Local Kimchi: A Fermentation Celebration


Image courtesy of Sinto Gourmet

Every product you see on a store shelf has a story behind it, but most of us never learn 99 percent of those stories.

Feast Bay recently met Hyunjoo Albrecht, who has cooked at San Francisco fine-dining hub Aqua and now helms the Sinto Gourmet kimchi company. Its name honors an old Korean saying, sinto buri, which means "body and soil cannot be separated," e.g. our bodies and souls are at their best when we eat natural foods. 

Sold in many East Bay stores, vegan and MSG- and preservative-free Sinto kimchis are handcrafted using almost entirely local products and packed in sustainable glass jars in San Francisco, then distributed via a Richmond company. Korean-born Albrecht, who learned kimchi-making from her grandmother and who is depicted above, also participates in Oakland's Eat Real Festival every year. 

She told me the heart-wrenching story behind her newest kind of kimchi, which she calls Plenty Roots:

"Last year," she said, "my friend got diagnosed with esophageal cancer. I cooked for him during the cancer treatment -- chemo and radiation -- and learned so much about root vegetables packed with anti-oxidants and vitamins C, B, and A, and how they help to clean the system."

Her friend survived.

"This personal experience inspired me to come up with Plenty Roots. Since California's Bay Area is full of farms growing all sorts of root vegetables, I just took those organic roots and fermented them in the style of a traditional Korean kimchi, called ‘Dongchimi,' which boasts a clean, earthy, and floral flavor."

Crunchy and as vividly colorful as a jar of jewels, "Plenty Roots creates this flavor [too] by incorporating ginger, orange peel, apple juice -- no sugar! -- and fine sea salt."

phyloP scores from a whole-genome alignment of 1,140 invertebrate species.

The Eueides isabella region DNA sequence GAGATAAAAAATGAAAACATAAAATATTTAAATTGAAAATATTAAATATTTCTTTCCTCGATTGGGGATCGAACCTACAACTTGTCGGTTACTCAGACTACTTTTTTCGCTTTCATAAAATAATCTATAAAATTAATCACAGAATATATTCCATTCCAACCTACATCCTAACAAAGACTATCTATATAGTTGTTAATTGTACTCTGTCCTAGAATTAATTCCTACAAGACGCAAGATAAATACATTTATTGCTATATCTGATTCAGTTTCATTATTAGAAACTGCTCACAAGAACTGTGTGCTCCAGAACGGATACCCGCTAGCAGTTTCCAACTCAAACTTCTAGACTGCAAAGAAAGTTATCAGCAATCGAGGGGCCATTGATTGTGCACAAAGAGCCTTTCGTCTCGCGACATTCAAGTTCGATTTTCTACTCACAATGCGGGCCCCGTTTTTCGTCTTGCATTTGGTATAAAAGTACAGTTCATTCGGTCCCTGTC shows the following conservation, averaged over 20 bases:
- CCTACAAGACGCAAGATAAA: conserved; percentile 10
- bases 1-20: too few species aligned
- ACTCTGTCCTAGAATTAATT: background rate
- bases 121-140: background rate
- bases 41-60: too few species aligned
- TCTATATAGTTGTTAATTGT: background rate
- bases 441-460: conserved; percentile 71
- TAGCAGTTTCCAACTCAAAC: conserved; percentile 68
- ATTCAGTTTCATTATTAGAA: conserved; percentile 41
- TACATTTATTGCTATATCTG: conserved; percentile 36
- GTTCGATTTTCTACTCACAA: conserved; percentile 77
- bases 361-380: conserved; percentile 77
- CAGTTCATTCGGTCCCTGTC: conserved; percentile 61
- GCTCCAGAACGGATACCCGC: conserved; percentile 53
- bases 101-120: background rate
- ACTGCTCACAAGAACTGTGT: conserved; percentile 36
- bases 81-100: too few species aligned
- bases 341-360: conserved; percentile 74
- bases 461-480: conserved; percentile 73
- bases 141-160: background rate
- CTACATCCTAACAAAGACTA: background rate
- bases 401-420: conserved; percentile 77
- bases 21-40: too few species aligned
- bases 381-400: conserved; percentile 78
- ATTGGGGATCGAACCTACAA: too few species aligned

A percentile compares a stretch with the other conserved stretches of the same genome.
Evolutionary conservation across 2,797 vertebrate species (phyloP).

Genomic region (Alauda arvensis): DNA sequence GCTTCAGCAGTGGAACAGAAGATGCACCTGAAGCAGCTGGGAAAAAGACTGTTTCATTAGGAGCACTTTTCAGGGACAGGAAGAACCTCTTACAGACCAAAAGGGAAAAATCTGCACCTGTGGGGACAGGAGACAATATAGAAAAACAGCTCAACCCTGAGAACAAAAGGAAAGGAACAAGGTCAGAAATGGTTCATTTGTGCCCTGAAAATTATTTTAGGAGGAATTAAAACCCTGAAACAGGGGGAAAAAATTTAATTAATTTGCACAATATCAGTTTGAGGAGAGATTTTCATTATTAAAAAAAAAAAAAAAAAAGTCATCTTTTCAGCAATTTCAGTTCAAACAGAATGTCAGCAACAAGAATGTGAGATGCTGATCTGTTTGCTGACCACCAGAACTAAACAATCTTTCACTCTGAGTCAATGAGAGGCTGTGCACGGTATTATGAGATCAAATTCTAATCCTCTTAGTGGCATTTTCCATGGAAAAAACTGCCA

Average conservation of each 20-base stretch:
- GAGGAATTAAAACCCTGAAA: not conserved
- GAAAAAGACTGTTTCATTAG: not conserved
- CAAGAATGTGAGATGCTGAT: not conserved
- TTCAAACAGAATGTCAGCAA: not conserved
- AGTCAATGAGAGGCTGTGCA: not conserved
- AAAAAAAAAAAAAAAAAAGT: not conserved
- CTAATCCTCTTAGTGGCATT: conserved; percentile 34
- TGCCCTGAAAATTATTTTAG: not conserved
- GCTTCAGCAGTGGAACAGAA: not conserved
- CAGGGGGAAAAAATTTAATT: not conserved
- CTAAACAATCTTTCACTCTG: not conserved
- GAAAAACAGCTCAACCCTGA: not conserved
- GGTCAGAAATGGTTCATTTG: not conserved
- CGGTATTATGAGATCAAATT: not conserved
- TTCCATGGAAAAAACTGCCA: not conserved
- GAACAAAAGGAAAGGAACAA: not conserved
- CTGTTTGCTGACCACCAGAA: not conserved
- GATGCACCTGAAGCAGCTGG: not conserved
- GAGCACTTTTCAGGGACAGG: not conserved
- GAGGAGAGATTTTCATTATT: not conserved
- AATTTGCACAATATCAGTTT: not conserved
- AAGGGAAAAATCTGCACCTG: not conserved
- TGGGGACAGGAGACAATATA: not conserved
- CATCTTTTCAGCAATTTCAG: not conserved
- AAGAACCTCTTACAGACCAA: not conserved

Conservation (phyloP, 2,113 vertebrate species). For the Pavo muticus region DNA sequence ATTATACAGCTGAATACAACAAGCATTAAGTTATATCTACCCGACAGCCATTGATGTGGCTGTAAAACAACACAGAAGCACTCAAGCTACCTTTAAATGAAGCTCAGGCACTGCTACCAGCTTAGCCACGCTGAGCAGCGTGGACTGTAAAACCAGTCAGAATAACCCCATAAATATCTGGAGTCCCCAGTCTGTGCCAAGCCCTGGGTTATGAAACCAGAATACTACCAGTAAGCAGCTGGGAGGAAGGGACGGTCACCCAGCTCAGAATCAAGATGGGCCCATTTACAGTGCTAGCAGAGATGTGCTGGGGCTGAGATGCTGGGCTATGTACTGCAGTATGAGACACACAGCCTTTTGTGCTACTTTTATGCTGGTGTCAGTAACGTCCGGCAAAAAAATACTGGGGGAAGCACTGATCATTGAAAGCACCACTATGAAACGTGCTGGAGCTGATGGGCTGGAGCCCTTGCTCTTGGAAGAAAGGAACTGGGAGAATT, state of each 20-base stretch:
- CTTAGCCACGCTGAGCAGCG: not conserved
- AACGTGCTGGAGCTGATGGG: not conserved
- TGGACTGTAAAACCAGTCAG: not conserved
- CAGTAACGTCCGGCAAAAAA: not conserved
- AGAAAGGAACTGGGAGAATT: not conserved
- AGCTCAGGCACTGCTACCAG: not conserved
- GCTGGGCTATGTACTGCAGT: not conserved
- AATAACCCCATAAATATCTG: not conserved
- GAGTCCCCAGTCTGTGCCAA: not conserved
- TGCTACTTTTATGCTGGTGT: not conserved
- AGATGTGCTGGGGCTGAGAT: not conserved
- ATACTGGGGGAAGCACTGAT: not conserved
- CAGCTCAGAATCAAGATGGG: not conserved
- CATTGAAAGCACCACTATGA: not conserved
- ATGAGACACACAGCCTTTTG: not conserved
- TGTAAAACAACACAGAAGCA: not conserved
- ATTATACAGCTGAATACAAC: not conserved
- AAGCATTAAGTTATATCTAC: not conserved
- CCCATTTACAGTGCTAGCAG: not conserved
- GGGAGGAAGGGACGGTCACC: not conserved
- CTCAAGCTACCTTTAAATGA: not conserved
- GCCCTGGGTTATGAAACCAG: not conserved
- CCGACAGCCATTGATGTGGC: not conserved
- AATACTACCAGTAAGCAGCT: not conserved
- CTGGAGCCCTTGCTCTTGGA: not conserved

It also includes carrots, red beets, daikon radishes, turnips, rutabagas and onions.

Asked how she (and Sinto) might gently dismantle the average person's preconceived notions about kimchi, Albrecht helpfully noted the following:

"Kimchi is not just Napa cabbage spiced up and fermented with red-pepper powder. 

"Kimchi is made in hundreds of different ways using hundreds of different vegetables. 

"There is spicy kimchi and there is not-spicy kimchi.

"Kimchi is good not only for lunch and dinner; it can be eaten for breakfast as well. 

"Kimchi can be eaten raw but kimchi is also an ingredient to cook with rice, broth, meat, etc. 

"Kimchi can be stinky with fish sauce and actual seafoods in it, but there is vegan kimchi as well."

And given that 2015 might be The Year Kimchi Crossed Over & Became Totally Mainstream, since we're talking about locally made, vegan, East Bay-distributed kimchi, also consider Genuine Grub, a new Marin County-based company whose distributor is in Alameda. Its brine-free pickled cucumbers, spicky pickled radishes, spicy pickled cabbage and other products are probiotic powerhouses. 

Try them all! Your digestive tract will almost certainly thank you.

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